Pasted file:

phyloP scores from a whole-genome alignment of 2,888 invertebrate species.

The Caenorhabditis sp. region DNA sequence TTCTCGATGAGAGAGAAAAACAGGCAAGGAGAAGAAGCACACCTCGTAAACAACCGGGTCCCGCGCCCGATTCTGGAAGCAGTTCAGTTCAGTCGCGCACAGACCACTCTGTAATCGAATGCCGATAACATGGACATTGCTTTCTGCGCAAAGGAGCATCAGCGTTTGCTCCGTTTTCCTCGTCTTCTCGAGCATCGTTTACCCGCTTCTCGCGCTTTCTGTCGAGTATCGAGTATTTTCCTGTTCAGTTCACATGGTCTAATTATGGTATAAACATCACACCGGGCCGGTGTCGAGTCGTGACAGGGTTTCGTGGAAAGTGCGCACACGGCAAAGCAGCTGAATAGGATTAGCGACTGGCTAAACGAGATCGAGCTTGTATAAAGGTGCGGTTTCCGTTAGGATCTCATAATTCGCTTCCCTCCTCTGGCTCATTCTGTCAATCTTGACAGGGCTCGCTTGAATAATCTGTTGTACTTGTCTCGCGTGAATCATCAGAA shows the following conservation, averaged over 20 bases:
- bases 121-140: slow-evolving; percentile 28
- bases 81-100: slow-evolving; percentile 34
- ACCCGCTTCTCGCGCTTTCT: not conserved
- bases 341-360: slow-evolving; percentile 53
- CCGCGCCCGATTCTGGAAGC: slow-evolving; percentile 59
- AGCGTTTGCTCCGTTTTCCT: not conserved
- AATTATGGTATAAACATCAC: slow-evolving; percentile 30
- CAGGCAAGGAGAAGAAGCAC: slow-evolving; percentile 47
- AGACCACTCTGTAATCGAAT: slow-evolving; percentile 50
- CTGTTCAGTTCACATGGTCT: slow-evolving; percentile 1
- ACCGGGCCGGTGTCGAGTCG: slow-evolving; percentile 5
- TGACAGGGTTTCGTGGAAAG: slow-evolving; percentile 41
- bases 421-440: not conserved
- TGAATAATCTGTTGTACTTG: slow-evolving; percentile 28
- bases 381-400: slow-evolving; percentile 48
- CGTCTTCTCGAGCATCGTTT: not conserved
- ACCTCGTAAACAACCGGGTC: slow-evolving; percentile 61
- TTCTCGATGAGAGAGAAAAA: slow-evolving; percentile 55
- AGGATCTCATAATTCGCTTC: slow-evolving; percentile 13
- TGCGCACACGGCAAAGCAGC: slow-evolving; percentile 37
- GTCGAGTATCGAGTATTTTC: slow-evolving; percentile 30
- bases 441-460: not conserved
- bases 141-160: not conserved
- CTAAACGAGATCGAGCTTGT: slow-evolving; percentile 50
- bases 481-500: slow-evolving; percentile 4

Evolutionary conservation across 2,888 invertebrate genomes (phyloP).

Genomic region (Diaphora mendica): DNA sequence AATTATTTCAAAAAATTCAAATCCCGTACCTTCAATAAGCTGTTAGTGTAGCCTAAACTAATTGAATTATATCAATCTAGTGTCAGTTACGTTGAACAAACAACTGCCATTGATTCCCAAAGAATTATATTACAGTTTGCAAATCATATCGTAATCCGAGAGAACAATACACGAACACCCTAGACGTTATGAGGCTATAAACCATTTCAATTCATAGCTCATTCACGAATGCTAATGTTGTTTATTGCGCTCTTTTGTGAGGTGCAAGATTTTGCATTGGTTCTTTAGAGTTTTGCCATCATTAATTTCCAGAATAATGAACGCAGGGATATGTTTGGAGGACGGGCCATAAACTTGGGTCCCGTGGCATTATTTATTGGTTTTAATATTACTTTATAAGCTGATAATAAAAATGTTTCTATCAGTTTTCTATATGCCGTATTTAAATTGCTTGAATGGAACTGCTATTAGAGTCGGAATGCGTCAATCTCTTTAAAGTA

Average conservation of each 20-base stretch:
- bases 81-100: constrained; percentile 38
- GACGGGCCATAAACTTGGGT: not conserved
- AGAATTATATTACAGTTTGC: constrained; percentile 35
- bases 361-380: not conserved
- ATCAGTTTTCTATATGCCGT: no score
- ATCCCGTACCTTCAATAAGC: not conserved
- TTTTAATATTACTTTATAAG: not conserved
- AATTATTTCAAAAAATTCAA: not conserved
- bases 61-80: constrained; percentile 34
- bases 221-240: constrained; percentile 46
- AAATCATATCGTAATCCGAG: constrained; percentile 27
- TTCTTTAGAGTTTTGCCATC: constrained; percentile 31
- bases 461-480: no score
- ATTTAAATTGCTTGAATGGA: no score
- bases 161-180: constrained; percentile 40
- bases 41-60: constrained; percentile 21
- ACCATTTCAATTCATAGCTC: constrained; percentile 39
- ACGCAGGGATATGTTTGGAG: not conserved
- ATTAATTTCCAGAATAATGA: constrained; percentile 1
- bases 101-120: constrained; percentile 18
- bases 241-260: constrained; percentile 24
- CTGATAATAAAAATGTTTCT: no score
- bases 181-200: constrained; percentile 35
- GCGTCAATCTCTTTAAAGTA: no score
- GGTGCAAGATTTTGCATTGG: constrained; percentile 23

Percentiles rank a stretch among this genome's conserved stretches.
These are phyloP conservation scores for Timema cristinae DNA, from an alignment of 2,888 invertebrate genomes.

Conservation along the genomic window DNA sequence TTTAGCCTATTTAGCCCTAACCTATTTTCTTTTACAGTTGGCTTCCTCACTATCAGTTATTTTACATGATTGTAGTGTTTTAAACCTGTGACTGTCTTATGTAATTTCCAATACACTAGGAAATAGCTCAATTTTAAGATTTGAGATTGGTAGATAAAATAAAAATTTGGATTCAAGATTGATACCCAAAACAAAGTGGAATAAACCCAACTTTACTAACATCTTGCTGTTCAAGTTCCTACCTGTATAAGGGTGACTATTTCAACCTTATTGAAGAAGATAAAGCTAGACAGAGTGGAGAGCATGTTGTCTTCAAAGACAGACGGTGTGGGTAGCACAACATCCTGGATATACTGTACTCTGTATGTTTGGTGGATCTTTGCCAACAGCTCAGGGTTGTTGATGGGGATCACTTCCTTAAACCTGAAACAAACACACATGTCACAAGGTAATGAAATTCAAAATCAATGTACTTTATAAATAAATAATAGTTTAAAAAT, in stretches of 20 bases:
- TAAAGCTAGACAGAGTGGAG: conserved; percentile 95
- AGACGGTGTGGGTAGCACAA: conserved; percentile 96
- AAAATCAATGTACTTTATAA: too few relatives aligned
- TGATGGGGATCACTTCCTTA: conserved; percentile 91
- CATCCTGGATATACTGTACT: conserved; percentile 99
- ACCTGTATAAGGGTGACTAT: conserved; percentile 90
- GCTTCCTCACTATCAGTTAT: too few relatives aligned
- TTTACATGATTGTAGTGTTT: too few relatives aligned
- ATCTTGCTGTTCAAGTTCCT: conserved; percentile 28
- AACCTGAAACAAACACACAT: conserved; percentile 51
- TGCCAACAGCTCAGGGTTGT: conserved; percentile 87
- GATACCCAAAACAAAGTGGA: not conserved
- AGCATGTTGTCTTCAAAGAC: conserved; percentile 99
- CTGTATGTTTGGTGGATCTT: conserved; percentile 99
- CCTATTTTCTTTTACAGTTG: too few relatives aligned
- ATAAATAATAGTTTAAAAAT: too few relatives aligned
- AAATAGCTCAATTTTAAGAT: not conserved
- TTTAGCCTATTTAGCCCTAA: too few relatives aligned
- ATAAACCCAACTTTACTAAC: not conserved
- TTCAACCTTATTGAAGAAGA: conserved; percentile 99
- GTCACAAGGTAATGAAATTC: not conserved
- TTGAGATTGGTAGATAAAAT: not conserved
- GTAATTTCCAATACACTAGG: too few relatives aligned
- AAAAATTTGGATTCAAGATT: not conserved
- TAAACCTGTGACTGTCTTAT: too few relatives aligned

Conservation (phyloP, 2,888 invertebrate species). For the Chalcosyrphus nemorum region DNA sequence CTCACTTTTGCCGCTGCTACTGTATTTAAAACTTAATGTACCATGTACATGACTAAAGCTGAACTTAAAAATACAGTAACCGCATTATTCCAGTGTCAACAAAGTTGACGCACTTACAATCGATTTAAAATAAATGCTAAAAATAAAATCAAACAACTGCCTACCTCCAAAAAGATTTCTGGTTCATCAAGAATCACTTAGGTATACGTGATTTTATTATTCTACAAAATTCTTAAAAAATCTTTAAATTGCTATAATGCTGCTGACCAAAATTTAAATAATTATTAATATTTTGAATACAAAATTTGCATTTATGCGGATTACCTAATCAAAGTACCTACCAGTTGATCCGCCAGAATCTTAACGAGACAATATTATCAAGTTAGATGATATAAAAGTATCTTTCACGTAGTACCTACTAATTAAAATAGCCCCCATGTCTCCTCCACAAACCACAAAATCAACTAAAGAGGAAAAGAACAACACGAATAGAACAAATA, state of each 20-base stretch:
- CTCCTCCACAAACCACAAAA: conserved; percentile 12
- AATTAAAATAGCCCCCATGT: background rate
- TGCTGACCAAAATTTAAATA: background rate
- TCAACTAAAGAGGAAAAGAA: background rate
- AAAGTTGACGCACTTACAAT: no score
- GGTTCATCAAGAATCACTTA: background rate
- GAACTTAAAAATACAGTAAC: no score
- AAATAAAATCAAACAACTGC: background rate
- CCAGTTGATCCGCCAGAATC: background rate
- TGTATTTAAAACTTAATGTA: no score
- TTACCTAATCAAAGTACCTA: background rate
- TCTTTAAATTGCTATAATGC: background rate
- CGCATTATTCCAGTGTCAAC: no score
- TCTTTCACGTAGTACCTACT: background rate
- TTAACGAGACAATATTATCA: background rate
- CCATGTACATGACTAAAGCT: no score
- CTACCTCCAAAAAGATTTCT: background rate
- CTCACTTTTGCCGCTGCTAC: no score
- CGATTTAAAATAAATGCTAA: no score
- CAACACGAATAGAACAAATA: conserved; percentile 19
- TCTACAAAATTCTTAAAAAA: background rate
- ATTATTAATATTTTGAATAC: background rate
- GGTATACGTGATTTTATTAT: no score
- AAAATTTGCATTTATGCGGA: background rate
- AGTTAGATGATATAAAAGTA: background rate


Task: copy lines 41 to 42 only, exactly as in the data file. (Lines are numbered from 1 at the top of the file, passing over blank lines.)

- AAATCATATCGTAATCCGAG: constrained; percentile 27
- TTCTTTAGAGTTTTGCCATC: constrained; percentile 31